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Gabriele Goria

meditation, kung fu, drawing, and artistic research

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proxemics

Sharing silence – a public meditation retreat at the Theatre Academy of Helsinki (22-31.10.2018): call for meditators!

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Welcome to ‘Sharing silence’. This public meditation retreat is the first artistic production of my doctoral research at the Performing Arts Research Centre.

My interest is to explore formal sitting meditation as an artistic practice in its own right, as well as to understand how a public meditation retreat can contribute to this investigation. ‘Sharing silence’ rises questions about the artistic and social impact of opening a meditation retreat to a public space.

From 22nd to 31st October 2018, the stage of the entrance hall (Tori) of the Theatre Academy will host a ten-day silent retreat. The address is Haapaniemenkatu 6, Helsinki. The meditation space is for all interested people. You are welcome to join the meditation at any time of the day. Feel free to practice your meditation technique, to witness or rest. You can stay for as long as you want.

According to your needs, you can try different postures and places. If you feel like it, pay attention to your spatial relationship within the stage, with its objects and the other meditators. Before leaving, you can contribute to this artistic research by documenting your observations and feelings through writing and drawing in the ‘guest-book’.

If you wish to have a chat with me there are two opportunities for verbal sharing on the same stage: one before, and one after the ten-day public meditation retreat.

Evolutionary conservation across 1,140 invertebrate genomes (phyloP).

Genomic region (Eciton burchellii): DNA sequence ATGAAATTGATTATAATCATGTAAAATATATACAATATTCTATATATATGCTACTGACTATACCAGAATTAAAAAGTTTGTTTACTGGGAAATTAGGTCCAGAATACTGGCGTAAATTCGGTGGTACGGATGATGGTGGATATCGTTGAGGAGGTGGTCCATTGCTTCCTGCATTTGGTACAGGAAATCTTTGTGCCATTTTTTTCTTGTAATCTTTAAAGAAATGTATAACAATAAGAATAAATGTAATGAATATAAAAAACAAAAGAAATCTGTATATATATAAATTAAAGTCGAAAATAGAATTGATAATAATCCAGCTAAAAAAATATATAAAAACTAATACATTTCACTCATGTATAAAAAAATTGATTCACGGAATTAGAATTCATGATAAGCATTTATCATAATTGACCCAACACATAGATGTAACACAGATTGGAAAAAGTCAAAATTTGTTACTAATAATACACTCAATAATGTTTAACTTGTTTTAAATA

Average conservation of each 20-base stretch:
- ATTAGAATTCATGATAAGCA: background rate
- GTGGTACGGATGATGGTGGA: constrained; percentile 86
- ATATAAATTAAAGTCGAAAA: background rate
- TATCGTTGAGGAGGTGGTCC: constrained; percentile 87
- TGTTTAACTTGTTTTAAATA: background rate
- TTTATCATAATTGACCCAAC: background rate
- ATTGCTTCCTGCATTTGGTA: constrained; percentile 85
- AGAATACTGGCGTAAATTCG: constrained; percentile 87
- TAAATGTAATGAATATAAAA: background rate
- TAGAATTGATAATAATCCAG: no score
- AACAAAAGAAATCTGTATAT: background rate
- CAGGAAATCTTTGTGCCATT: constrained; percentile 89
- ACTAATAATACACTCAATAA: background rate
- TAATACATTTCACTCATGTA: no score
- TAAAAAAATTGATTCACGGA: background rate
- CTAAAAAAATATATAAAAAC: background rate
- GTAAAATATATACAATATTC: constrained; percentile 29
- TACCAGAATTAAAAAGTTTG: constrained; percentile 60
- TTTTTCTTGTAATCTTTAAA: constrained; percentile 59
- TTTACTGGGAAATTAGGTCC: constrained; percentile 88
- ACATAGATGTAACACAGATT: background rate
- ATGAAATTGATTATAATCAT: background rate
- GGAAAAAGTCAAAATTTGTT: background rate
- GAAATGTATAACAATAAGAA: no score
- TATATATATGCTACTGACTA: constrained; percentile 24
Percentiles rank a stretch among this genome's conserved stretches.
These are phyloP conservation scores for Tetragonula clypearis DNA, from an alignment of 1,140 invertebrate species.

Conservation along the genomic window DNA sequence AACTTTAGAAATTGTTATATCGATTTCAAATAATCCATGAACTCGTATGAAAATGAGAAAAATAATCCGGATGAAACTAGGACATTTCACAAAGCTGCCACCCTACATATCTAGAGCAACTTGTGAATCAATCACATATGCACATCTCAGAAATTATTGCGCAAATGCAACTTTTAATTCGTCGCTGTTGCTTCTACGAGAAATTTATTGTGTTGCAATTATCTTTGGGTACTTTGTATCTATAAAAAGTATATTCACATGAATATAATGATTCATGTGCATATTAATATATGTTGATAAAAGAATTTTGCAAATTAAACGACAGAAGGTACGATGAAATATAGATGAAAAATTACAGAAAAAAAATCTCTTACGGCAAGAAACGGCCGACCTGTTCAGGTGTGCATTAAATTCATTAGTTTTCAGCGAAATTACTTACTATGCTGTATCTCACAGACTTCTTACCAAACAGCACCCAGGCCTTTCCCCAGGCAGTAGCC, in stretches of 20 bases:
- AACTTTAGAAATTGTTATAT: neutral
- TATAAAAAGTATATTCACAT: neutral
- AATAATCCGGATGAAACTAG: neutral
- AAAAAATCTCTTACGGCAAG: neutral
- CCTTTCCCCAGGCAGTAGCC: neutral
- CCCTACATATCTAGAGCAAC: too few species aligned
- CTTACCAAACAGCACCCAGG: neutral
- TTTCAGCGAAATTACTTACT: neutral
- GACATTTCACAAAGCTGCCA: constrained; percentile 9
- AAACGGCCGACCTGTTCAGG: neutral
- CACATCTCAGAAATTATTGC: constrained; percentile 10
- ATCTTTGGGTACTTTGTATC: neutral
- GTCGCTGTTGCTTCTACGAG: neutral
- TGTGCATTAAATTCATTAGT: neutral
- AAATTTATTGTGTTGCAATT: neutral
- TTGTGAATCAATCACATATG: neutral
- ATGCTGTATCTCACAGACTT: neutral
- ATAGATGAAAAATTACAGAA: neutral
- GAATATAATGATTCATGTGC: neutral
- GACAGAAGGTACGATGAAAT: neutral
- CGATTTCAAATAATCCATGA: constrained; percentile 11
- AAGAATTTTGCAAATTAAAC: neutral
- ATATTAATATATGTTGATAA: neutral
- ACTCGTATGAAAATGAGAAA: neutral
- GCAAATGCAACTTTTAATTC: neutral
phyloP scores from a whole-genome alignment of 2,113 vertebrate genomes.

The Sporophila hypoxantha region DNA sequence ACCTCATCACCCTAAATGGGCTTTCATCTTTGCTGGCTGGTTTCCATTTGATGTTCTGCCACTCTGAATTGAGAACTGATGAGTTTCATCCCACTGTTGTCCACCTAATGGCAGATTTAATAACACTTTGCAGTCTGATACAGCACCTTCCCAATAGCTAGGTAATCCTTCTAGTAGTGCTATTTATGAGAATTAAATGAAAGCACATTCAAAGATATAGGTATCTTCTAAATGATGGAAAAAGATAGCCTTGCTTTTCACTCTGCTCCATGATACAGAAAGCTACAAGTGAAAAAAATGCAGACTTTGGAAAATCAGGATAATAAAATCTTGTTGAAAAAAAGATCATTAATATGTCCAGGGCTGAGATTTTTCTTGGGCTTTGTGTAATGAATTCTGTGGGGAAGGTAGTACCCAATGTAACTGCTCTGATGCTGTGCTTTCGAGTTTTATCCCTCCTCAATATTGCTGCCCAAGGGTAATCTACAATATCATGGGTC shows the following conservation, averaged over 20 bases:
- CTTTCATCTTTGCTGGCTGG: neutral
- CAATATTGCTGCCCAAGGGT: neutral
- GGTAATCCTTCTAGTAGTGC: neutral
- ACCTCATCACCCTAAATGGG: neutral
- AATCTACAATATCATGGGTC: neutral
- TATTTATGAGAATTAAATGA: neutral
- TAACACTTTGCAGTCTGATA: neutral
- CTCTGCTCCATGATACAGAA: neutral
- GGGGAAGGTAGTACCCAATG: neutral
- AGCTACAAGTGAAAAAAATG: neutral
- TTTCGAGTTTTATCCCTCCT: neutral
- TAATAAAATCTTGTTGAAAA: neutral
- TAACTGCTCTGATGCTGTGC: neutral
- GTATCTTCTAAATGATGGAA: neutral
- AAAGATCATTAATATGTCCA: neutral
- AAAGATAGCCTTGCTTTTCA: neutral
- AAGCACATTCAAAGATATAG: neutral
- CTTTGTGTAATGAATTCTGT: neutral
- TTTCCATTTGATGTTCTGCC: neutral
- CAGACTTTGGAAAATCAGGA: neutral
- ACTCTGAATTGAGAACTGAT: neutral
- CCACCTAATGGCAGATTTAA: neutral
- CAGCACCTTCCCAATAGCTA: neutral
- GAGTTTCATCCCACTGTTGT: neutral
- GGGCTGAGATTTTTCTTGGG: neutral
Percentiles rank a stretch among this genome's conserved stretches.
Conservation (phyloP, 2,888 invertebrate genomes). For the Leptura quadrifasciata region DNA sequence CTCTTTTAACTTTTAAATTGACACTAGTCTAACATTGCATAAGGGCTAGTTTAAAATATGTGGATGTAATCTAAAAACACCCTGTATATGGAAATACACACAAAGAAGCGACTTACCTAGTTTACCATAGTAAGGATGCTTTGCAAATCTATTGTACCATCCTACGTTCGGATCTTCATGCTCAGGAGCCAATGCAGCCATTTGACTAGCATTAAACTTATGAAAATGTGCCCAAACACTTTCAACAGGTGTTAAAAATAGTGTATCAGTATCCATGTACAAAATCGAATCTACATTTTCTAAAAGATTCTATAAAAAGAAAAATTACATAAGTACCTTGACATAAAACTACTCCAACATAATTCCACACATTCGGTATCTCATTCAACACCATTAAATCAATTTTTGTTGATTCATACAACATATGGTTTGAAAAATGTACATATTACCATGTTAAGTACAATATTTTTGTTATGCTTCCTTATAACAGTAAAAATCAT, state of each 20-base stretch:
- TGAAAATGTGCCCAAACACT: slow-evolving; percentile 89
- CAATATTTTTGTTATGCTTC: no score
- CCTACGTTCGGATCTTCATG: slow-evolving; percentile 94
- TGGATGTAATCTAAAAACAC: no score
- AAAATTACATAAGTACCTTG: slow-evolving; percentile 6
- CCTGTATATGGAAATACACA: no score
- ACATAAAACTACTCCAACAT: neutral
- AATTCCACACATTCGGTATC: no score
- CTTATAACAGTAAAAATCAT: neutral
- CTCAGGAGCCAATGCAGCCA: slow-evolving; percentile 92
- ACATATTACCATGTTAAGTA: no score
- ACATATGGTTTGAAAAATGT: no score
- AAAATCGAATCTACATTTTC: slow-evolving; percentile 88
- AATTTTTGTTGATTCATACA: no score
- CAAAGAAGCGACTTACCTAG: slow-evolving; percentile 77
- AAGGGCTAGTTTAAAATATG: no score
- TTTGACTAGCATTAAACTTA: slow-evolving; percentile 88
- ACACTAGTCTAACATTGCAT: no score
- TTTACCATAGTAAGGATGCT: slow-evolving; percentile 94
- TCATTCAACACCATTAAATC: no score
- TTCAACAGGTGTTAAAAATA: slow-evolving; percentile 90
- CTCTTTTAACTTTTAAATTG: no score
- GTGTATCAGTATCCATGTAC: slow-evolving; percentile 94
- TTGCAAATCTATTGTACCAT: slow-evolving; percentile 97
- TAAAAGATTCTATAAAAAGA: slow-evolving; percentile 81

21st October, at 12:00: introductory meeting.

1st November, at 12:00: conclusion.

Retreat schedule: 22.10-31.10.2018

Here you are welcome to share silence. You can join the retreat schedule at any time, and the meditation stage is open all day long: feel free to visit the space also in other moments! However, the retreat schedule starts before the opening hours of the school, therefore the visitors will be allowed to join the retreat only from 8 am on – and in the weekend from 10 am.

4:00 am   Morning wake-up bell

4:30-6:30 am   Meditation

6:30-8:00 am   Breakfast break/rest

8:00-9:00 am   Meditation

9:10-10:00 am   Meditation

10:10-11:00 am   Meditation

11:00-12:00 noon   Lunch break

12noon-1:00 pm   Rest/walk out of the building

1:00-2:20 pm   Meditation

2:30-3:30 pm   Meditation

3:40-5:00 pm   Meditation

5:00-6:00 pm   Tea break/walk out of the building

6:00-7:00 pm   Meditation

7:00-8:00 pm   Rest/walk out of the building

8:00-9:00 pm   Meditation

9:00-9:30 pm   Rest

9:30 pm   Sleep

The school building is open at these hours:

Mon-Fri: 8am-10pm; & Sat-Sun: 10am-3pm

 

Stage design: Marianne Palojärvi

Light design: June Horton

Spiritual counselor: Henri Järvinen

On stage: Gabriele Goria

Retreat helpers: Maija Rissanen, Mirjami Heikkinen & Helena Romppanen

Sound: Kaj Wager

Camera: Jyrki Oksaharju

Photo: Evdokia Aseeva

Stage manager: Marja Zilcher

Producer: Aapo Juusti

Poster: Jaana Forsström

Special thanks: Julia Dahlberg, Outi Condit, Leena Rouhiainen, Kirsi Heimonen, Paula Kramer, Raffaele Goria, Konsta Pylkkö & Kalle Kaukonen

 

Warmly welcome!

Gabriele Goria

Sharing silence at CARPA 5